2010 Income Tax Brackets

October 7th, 2009  |  Published in Retirement  |  1 Comment

Every year in mid-September, the Bureau of Labor Statistics releases inflation data for the last year and tax mavens get to calculating how much all the various tax numbers will move. It turns out inflation was a mere 0.19%, meaning most of the figures won’t change at all.

For referential purposes, the 2010 IRS Tax Brackets will remain unchanged:

2010 IRS Tax Brackets

Here are the projected federal income tax brackets for 2010:

Tax BracketSingleMarried Filing Jointly
10% Bracket$0 – $8,375$0 – $16,750
15% Bracket$8,375 – $34,000$16,750 – $68,000
25% Bracket$34,000 – $82,400$68,000 – $137,300
28% Bracket$82,400 – $171,850$137,300 – $209,250
33% Bracket$171,850 – $373,650$209,250 – $373,650
35% Bracket$373,650+$373,650+

This also means that every other number pegged to inflation will probably remain unchanged, such as the COLA for Social Security, as reported earlier.

Roth IRA Conversion Could Trigger Tax Underpayment Penalty

August 27th, 2008  |  Published in Retirement  |  2 Comments

If you convert a Traditional IRA into a Roth IRA this year, remember that the balance you convert will be considered income and so you may be penalized for underpaying your taxes. There are several safe harbor conditions that would save you from the underpayment penalty (for example, if you did not owe taxes last year, then you would not be subject to the underpayment penalty this year) so check with a tax professional to ensure you are adequately paying your taxes to avoid this penalty.

There is no safe harbor simply because the underpayment was the result of a Roth IRA conversion so be sure to review it.

How Are Social Security Benefits Taxed?

August 6th, 2008  |  Published in Social Security  |  4 Comments

Recently a reader asked:

I would like to know the breaking points for annual income that affects the percentage of social security that is taxable. example…low income only 15% is taxable.

Social Security is normally not taxable unless you earn over a certain amount. This lower amount is called the base amount and depends on your filing status. Single and Head of Household filers have a base of $25,000. Married Filing Jointly has a base of $32,000. If your provisional income (all worldwide income, including tax-exempt income, plus half of Social Security benefits) is lower than the base, you are not taxed on your benefits.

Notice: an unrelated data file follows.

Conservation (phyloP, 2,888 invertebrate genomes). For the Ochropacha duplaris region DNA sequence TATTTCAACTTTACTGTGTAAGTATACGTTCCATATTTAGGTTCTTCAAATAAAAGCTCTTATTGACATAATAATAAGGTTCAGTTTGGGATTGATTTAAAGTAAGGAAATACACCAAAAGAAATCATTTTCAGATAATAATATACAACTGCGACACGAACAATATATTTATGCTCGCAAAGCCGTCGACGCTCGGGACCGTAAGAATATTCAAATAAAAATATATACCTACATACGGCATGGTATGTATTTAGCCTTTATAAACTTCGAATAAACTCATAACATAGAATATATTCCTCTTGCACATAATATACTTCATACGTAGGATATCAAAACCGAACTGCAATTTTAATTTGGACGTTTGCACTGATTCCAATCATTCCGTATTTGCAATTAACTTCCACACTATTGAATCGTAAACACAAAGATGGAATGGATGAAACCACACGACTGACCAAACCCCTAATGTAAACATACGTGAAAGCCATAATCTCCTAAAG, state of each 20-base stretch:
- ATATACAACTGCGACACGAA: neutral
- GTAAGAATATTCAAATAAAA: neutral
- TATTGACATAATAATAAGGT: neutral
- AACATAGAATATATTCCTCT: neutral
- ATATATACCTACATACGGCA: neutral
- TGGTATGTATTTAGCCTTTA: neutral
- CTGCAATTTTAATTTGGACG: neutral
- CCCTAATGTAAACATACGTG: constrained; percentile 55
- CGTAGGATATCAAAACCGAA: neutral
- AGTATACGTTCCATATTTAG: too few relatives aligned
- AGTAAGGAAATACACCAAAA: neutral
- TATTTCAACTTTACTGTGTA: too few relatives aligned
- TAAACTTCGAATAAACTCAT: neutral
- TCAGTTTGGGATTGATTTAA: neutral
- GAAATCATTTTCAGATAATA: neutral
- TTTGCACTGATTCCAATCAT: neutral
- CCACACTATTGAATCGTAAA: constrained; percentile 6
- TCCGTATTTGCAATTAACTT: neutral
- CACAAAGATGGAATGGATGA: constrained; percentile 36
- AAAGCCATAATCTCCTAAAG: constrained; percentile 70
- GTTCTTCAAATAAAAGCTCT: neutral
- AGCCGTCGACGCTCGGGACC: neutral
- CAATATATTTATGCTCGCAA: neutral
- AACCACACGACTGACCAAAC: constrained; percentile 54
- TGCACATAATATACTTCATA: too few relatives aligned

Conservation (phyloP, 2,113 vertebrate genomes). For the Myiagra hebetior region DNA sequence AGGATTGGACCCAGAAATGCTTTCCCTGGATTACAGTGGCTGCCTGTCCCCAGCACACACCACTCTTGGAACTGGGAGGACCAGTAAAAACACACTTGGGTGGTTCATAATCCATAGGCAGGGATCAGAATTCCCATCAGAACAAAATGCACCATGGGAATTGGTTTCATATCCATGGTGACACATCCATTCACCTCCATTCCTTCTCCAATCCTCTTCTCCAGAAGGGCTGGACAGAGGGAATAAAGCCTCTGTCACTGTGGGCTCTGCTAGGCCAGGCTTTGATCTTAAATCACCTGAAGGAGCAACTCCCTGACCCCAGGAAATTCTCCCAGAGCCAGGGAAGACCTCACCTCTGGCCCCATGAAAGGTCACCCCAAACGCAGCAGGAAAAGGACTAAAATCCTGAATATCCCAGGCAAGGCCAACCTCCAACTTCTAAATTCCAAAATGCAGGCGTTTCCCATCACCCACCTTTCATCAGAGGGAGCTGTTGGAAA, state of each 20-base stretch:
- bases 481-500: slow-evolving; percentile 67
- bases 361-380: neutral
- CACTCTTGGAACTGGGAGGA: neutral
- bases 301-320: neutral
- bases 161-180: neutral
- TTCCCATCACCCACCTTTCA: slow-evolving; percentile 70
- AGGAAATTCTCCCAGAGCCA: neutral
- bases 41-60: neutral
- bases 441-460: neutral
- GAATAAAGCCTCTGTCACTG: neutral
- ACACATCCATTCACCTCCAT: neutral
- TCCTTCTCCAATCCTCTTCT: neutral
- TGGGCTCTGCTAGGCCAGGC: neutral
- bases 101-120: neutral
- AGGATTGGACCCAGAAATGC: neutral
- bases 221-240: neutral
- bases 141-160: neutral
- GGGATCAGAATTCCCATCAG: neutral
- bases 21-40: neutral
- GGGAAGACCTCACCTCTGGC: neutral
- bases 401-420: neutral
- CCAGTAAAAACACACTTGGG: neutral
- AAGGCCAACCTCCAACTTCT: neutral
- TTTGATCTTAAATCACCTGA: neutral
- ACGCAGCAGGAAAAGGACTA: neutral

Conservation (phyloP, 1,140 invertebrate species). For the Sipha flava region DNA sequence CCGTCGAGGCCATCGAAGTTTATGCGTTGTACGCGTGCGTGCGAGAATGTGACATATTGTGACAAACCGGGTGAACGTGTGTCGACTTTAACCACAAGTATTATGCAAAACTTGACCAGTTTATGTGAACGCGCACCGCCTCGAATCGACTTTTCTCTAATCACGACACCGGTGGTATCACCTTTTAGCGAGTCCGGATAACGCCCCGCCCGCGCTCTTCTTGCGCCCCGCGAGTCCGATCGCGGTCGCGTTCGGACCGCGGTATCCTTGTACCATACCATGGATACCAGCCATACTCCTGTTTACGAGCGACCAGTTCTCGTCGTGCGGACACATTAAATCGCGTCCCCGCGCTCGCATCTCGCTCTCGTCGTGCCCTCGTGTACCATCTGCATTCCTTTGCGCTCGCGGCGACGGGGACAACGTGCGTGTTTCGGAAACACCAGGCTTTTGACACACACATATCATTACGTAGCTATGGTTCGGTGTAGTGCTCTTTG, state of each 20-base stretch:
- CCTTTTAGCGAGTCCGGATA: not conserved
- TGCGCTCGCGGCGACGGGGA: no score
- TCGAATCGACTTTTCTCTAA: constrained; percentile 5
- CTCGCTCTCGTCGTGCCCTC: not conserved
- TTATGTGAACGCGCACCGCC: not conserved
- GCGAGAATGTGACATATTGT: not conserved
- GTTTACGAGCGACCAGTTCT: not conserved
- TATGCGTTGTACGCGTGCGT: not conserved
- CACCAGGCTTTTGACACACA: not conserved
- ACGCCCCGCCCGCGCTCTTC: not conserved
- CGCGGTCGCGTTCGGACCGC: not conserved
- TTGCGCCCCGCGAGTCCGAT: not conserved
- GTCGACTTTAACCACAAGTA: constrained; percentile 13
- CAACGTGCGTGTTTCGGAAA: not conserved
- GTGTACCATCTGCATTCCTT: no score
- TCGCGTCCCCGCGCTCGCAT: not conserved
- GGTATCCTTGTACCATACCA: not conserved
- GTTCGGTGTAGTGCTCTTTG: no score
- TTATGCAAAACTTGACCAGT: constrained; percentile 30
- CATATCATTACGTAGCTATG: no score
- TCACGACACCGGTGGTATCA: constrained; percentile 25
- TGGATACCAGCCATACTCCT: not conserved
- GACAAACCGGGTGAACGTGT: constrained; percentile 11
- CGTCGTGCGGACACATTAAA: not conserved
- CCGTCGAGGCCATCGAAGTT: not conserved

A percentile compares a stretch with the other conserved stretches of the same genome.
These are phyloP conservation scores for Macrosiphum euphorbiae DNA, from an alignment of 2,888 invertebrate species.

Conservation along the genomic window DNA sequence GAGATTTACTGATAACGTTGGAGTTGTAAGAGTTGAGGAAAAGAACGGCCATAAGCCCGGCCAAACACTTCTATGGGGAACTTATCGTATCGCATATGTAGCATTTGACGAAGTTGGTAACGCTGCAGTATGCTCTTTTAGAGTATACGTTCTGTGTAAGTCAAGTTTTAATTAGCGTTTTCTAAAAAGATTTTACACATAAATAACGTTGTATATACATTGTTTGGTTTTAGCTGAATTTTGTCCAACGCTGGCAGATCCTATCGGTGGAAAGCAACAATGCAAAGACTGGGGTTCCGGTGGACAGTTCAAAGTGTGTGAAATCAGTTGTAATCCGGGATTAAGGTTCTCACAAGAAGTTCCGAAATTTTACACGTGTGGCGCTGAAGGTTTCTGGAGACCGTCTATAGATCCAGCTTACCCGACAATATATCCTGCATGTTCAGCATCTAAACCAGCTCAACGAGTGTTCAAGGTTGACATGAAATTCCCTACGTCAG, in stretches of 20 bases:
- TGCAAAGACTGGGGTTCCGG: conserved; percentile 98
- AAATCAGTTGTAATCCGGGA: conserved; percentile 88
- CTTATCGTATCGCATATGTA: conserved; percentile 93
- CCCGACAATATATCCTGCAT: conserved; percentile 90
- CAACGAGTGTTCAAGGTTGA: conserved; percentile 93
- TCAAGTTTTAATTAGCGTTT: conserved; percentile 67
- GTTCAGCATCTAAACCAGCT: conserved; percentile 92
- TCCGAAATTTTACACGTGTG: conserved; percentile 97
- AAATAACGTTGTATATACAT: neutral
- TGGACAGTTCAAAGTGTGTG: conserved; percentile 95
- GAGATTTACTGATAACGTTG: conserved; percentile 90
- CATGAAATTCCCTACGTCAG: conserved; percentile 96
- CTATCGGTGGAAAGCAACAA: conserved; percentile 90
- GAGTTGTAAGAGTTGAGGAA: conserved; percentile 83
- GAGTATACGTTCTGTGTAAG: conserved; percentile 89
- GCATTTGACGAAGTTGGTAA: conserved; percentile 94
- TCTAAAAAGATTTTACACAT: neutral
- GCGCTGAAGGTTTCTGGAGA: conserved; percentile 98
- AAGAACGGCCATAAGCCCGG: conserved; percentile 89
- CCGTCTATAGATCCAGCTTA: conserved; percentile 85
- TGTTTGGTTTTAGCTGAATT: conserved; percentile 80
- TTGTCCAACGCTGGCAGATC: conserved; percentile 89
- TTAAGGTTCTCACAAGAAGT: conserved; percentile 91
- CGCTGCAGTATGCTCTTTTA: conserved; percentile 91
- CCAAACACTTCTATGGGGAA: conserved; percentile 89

The next tier is at $34,000 for Single and HoH and $44,000 for MFJ. If you earn between the base and the next tier’s limit, then your 50% of your benefits are taxed.

If you earn more than the second tier, then 85% of your Social Security benefits are taxed.

Tax Underpayment Penalty on Roth IRA Conversions

June 18th, 2008  |  Published in Roth IRA  |  1 Comment

If you’re considering converting your Traditional IRA to a Roth IRA, remember that you will need to pay taxes on the conversion amount and you may be subject to an underpayment penalty because of it (if you fail to file estimated tax payments).

The federal tax law regarding underpayment is straightforward. If you pay more taxes this year than you owed last year, you’re in the clear. If you don’t but are within 90% of your tax liability, you are also in the clear. State tax law will differ and you’ll have to check with your state (for example, Maryland’s law is that you have to pay more than 110% than last year or be within 90%).

So, if you make a conversion, be sure to begin paying estimated tax payments with a 1040ES so you aren’t subject to a penalty. As always, consult with a tax professional before you make any important decisions.

Rules on Claiming Dependents

June 11th, 2008  |  Published in General  |  2 Comments

The follow rules regarding dependents was accurate for the 2007-filing year, you should review any updated dollar limits as the IRS publishes them and, as always, consult with a tax professional before making any decisions.

When it comes to dependents, the rules are fairly straightforward. It’s important for you to figure this out because it has a significant effect on your taxes, which in turn has an effect on your retirement decisions. Dependents come in two forms, the first is a qualifying child and the second is a qualifying relative.

Qualifying Child Dependents

A qualifying child dependent must satisfy these rules:

  • A son, daughter, step son, step daughter, eligible foster child, sibling or their descendent has to live with you for more than six months out of the year. This rules makes it so that no two people can claim the same dependents.
  • The child has to be under 19 or a full time student under 24. This rule is waived if the child is permanently disabled.
  • Child has to provide less than half of his or her own financial support.

Qualifying Relative

A qualifying relative has to follow these rules:

  • There is no age limit.
  • The relative must be of an approved relationship status, such as a parent or sibling.
  • The relative must have gross income less than $3,400 per year and the claimant must provide at least half of the relative’s overall financial support.

That’s it! Simple enough right?

Short Term & Long Term Capital Gains Tax

June 2nd, 2008  |  Published in Investing  |  4 Comments